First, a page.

How to Remember Darn Near Anything

Many people think that memory problems are to be expected. They blame it on age, ADD, stress, and a myriad of other causes. You do not have to simply accept memory problems, however, as there are things you can do to remove the obstacles to your memory capacity so you can remember more information much easier. Try these tips to remember darn near anything more easily:

Be Present

Many of the memory issues faced by people today are caused by stress and by spreading themselves too thin. In most cases, people forget things because they didn’t truly focus on them to start with. Whenever you are studying or receiving information you need to remember, clear your mind of everything else and focus completely on the task at hand. It takes about eight seconds to process data into your brain’s memory centers, so the process is relatively fast if you are truly focused. Avoid multitasking or allowing your thoughts to wander.

Build a Learning Environment

Determine the type of environment that allows you to learn best. Do you need total quiet, or are you more relaxed with some background music or noise? Create a learning environment that allows you to focus fully. It is also helpful to determine your learning style so you can incorporate helpful elements into your study area.

Incorporate All Senses

Involve all your senses when studying to ensure that you are fully activating your brain’s processing centers. Read silently and aloud, record important facts to listen to later. Write down notes and draw diagrams that will help make the information concrete. Repeat the actions several times to help make the memory more stable. By making diagrams, charts, and note cards, you can help yourself retain information much more easily.

Use Mnemonics

Mnemonics are memory devices that can help you remember things. You can use visual images, sentences, rhymes, music, and other tools to help you remember large amounts of information quickly. When creating mnemonics, remember that colorful and three-dimensional images are easier to remember. Silly sentences are also more memorable than plain sentences, so try to create word groups that will stick in your mind when memorizing lists of information. Alliteration is also a powerful tool. If you have groups of words to remember, try to clump them together by letters.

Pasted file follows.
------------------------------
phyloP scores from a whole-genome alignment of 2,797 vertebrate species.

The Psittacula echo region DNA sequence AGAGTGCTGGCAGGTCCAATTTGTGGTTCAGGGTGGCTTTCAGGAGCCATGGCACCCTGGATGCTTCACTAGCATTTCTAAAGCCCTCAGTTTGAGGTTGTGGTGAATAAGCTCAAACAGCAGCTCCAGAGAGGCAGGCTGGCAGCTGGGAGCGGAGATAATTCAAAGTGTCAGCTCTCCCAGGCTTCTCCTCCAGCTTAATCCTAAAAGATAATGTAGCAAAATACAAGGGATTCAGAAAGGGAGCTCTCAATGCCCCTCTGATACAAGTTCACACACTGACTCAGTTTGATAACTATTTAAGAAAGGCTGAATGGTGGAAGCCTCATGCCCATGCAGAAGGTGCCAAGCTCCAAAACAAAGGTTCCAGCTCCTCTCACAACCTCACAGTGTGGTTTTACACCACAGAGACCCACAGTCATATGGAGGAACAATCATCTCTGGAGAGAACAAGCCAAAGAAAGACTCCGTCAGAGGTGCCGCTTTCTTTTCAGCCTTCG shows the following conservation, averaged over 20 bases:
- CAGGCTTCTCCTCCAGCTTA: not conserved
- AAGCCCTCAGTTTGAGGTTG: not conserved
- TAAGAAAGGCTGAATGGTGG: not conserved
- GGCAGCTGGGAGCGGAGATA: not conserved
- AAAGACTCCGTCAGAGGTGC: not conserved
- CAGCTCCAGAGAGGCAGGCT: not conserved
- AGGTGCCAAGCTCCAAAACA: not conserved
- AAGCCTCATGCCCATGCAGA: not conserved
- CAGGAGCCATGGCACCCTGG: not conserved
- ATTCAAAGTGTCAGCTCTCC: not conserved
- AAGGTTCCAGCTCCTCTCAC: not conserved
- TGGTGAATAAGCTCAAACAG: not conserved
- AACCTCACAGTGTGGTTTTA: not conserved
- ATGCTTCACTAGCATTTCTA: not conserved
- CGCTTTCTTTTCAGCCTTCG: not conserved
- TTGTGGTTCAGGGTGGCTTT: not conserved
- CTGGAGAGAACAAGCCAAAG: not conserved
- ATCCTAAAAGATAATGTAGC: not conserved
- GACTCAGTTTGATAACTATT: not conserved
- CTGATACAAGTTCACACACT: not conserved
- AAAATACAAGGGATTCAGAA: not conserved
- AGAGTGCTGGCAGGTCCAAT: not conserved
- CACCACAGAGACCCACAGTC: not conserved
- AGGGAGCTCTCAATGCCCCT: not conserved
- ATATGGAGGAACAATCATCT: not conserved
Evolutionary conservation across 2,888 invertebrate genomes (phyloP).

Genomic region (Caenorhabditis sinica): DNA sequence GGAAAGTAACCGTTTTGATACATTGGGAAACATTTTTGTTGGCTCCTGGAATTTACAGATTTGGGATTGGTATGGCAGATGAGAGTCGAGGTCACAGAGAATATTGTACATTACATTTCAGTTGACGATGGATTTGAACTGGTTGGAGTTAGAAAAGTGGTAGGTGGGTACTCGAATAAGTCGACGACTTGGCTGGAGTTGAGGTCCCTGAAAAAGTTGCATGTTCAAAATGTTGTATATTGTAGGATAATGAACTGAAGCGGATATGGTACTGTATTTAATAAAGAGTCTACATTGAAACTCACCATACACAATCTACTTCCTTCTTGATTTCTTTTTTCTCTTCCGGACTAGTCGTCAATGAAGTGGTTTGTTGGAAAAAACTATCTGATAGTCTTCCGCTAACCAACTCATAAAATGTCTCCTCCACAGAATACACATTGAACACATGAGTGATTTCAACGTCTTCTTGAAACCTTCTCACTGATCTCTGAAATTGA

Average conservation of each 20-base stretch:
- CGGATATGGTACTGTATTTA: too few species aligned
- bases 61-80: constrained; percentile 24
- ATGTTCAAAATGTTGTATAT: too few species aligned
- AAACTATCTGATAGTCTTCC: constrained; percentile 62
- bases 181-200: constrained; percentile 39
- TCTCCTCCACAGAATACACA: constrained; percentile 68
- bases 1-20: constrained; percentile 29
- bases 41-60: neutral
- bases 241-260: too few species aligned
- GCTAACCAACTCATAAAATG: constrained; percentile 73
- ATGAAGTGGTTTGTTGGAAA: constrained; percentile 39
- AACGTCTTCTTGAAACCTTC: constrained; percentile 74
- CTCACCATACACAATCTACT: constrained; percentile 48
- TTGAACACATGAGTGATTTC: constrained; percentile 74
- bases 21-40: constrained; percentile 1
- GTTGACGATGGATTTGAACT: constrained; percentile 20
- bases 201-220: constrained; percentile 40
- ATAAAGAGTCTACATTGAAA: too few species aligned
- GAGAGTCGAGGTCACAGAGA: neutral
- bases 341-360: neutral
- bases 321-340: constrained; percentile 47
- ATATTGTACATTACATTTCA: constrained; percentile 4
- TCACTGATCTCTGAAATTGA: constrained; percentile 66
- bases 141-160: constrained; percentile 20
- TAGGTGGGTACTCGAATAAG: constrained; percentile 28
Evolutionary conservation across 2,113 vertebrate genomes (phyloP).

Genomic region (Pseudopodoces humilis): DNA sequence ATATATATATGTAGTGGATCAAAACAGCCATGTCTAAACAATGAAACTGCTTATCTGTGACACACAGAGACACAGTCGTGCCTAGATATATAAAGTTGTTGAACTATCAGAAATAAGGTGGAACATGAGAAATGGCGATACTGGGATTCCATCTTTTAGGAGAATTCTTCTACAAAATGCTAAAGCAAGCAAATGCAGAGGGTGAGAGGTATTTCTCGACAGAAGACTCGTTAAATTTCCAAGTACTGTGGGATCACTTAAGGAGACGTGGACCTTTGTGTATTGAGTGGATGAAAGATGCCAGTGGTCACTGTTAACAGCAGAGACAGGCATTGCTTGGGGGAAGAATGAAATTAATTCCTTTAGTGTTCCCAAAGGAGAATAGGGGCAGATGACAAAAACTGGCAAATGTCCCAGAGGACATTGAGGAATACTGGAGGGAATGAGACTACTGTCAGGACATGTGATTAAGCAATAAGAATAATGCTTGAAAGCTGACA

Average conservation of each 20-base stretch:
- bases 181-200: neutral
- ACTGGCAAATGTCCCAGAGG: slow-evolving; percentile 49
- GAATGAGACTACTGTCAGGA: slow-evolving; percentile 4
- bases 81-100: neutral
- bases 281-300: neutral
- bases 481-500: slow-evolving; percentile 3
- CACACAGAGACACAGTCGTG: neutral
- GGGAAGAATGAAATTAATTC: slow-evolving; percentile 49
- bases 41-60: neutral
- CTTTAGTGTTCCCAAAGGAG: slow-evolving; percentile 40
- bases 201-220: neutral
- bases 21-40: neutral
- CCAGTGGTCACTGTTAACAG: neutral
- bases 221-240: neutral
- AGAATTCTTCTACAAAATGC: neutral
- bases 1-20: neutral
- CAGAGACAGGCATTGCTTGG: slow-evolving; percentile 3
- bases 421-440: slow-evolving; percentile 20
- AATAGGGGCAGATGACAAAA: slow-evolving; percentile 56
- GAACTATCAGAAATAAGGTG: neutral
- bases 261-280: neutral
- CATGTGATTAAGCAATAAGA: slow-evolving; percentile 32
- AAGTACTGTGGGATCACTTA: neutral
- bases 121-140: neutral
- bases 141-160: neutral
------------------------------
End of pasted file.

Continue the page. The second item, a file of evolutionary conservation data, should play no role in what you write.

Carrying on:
Get Organized

Disorganized individuals experience more memory issues than those who are well organized. When your life is organized, more of your brain is free to learn and remember information. Write things down in the appropriate places and in a way that will make it easy to reference. Use lists to remember things like groceries and chores so you can stop focusing on them and move on to more important information.

Overdo It

You cannot overdo learning. As soon as possible after a class, spend at least 30 minutes reviewing and processing the information. If you have notes, consolidate them into a more manageable system that will depict the broader idea or concept. Then, over the following few days, review the notes and information at regular intervals. This spaced repetition is much more effective than the cramming method used by most students. Review the material until you know it by heart. The more thoroughly you learn something, the faster you can recall it and the longer you will remember it.

Stay Positive

If you think you can’t learn something, you probably won’t. Set your thought processes by determining why you want to learn the information and how it will help you achieve your goals. Believe in your ability to learn and remember. This type of thought sends signals to your brain that cause it to be more receptive to true retention and understanding.

Get Exercise

Regular physical activity increases blood and oxygen flow to the brain, which improves function. A combination of aerobic activities and strength training of at least 30 minutes at a time on most days will enhance your learning and memory drastically. As you provide your body with regular exercise, your hippocampus, or memory center, receives more blood and oxygen and functions much more effectively. As an added benefit, regular exercise will release chemicals that reduce depression and anxiety and provide you with enhanced overall well-being, making it even easier to learn and remember new information.

Manage Your Stress

Stress causes your adrenal gland to release cortisol, which damages the hippocampus. Stress also produces protein kinase C, which has been proven to impair short-term memory and prefrontal cortex function. This damages your ability to concentrate and remember. Use physical exercise, soothing music, jokes, and time with friends and family to relieve and manage stress.

Additional Considerations

To achieve maximum memory consolidation, you need at least eight hours of restful sleep each night. This allows your brain to process all of the day’s incoming information and to store it in the appropriate memory centers. You should also limit caffeine intake, quit smoking, and eat a healthy diet. All of these steps improve your overall health and allow you to improve your memory. Finally, stay properly hydrated by drinking 8-10 glasses of water each day. Since the healthy human brain is approximately 80% water, even slight dehydration can have a severe impact on learning and memory function.

Memory abilities are affected by a large number of factors. Luckily, most of these are within our personal control. By following these tips and strategies, you can go from absent-minded to alert and can remember information more easily than you ever believed possible.